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I went to Google's new Visitor Experience in Mountain View, and here's what it's like!
It might be hard to believe, but until October of this year, there were only two official Google Stores — both in New York City. Google’s headquarters in Mountain View, CA, had a Google-owned shop that sold various Google products, but nothing like the official Google Store in Manhattan, for example. In early October 2023, though, Google finally opened an actual store on its home turf. What’s more, this third Google Store is part of a larger complex known as the Google Visitor Experience.
Mountain View isn’t exactly a tourist hot spot, so lots of Google fans might not ever find themselves in the area. As the next best thing, I stopped by the Visitor Experience building to see it for myself and have photos, videos, and thoughts to share!
Google Store at Mountain View
Unsurprisingly, the Google Store in Mountain View resembles the ones in Chelsea and Brooklyn. It’s very open, incorporates a lot of natural wood tones, and borrows a few aspects of Apple Stores, such as abandoning the idea of a formal checkout area. There’s also a lounge space with a big “G” logo, a help desk for support and repairs, and a small kids’ area for keeping the young ones occupied.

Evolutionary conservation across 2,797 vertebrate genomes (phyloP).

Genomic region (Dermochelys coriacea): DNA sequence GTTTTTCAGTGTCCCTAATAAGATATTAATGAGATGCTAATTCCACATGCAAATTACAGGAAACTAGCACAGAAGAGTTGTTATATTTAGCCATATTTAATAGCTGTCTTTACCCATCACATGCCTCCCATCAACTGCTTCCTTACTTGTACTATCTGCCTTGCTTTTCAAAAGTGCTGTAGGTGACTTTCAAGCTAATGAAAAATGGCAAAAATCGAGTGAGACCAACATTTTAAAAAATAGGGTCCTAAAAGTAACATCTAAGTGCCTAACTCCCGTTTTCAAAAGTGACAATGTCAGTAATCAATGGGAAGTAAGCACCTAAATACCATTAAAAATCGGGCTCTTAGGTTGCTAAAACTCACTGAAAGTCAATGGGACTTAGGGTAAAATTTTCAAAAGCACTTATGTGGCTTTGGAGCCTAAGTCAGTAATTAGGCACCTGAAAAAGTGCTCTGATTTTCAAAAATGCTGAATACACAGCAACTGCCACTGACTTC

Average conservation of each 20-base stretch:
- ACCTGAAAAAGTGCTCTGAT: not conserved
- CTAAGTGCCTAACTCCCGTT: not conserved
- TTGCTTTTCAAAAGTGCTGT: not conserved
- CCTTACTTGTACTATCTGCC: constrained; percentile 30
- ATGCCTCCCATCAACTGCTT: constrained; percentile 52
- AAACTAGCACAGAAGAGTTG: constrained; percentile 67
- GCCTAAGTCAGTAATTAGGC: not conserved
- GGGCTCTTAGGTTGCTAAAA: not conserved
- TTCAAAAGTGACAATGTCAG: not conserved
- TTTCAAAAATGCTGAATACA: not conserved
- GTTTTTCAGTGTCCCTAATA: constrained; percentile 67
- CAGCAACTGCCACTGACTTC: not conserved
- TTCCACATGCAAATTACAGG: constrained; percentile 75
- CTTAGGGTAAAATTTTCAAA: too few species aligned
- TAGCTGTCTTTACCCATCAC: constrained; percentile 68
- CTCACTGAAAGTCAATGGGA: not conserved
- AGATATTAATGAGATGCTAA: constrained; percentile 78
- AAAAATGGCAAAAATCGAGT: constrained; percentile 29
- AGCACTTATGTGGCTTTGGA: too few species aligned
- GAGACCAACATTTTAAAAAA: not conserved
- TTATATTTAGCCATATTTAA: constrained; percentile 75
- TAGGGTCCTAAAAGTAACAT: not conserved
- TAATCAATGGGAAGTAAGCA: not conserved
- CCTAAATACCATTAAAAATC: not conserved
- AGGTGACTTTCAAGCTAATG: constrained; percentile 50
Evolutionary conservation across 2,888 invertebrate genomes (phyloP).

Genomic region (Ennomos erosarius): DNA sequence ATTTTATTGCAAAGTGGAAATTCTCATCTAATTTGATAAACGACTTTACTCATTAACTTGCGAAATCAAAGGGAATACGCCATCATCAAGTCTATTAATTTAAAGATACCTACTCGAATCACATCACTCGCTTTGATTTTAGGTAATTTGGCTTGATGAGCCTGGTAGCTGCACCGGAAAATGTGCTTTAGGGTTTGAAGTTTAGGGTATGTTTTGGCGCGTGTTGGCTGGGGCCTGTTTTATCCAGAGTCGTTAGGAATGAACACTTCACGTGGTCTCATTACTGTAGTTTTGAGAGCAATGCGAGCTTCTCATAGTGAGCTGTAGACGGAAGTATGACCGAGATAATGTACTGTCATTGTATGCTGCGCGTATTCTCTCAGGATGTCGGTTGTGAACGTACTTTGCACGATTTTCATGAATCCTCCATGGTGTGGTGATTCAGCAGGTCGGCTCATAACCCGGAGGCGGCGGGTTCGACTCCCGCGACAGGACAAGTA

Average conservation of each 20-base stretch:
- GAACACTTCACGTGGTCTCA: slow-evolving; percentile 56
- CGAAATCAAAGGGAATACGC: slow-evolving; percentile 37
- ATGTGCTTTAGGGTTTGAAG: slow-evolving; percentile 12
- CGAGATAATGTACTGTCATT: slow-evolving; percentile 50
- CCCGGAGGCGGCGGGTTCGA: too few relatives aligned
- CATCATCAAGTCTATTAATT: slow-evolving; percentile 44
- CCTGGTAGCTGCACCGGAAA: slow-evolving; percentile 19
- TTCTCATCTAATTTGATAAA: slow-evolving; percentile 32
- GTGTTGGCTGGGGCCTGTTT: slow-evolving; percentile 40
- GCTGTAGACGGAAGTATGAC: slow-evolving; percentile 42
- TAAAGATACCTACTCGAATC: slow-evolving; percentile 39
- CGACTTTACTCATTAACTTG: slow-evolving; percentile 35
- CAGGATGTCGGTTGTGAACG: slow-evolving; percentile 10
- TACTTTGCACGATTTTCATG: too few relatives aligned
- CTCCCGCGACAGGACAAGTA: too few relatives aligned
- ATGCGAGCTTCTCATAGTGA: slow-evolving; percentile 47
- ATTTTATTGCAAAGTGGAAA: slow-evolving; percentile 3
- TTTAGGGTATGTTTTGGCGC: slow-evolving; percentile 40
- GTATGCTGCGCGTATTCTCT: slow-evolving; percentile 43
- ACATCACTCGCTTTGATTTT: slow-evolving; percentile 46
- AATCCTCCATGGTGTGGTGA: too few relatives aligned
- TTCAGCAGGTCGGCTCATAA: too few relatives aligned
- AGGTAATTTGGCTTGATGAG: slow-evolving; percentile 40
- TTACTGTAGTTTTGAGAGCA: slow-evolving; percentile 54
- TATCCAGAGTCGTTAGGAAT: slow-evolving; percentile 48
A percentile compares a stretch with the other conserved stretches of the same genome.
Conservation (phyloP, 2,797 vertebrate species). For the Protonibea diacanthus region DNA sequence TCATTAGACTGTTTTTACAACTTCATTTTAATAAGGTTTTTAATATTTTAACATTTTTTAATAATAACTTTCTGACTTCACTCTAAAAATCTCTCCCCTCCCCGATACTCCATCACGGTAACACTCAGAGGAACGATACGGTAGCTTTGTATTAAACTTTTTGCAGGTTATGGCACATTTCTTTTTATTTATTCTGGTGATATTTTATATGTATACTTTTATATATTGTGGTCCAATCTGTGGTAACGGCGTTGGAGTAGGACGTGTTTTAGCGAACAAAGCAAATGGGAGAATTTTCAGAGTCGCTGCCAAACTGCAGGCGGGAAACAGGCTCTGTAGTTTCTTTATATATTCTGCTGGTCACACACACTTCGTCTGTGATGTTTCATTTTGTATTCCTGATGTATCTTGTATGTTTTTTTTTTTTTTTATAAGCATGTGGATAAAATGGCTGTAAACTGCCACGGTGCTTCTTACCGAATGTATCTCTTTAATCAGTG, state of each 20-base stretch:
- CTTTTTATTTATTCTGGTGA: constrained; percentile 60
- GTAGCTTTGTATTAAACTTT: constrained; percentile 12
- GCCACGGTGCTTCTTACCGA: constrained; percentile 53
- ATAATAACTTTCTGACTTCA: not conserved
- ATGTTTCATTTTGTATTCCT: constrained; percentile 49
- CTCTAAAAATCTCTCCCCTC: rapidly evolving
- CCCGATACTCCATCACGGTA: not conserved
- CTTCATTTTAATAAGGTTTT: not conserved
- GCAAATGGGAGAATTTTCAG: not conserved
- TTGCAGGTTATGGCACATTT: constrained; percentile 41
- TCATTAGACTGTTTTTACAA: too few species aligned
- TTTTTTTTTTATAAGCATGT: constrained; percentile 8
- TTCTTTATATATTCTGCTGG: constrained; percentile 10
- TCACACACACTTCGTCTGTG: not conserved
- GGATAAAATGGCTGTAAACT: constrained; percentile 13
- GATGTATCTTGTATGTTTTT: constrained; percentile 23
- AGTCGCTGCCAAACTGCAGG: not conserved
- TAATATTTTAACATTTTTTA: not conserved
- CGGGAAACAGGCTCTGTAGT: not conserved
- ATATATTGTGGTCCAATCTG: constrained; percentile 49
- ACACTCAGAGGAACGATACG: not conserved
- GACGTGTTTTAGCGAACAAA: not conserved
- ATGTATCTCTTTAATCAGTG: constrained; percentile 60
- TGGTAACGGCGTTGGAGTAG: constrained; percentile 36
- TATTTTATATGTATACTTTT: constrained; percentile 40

Oh yeah, and there are Google products everywhere. There had to be a dozen stations with either a Pixel 8 or Pixel 8 Pro, allowing anyone in the store to play with their phone of choice without needing to wait in a queue. Most of the products weren’t even tethered — I actually felt weird being able just to pick up a fully functioning Google Pixel Fold and wander around with it. Obviously, there are cameras, security guards, and other systems in place to prevent anyone from being able to walk out with a product, but it was still notable. Even most Apple Stores I’ve been into have products tethered to the table.
Aside from the latest Pixel phones, there were also stations for the Pixel Watch, Pixel Buds, Pixel Tablet, and even non-Pixel products, like those from Nest and Fitbit. There were also plenty of accessories on offer for your new gadget, such as phone cases, watch straps, and more.
The Mountain View Google Store is a lot like the other two in New York City, but nonetheless an exciting place to shop.
Of course, these are all products you can get online or from other brick-and-mortar retailers. But the Google Store at the Visitor Experience also has a swag section filled with hats, t-shirts, water bottles, pens, pads, and other Google-branded gear. A lot of this stuff, I’m told, you can’t buy in many other places. Surprisingly, this was the busiest section of the store, as tourists from around the world grabbed souvenirs and gifts for folks back home.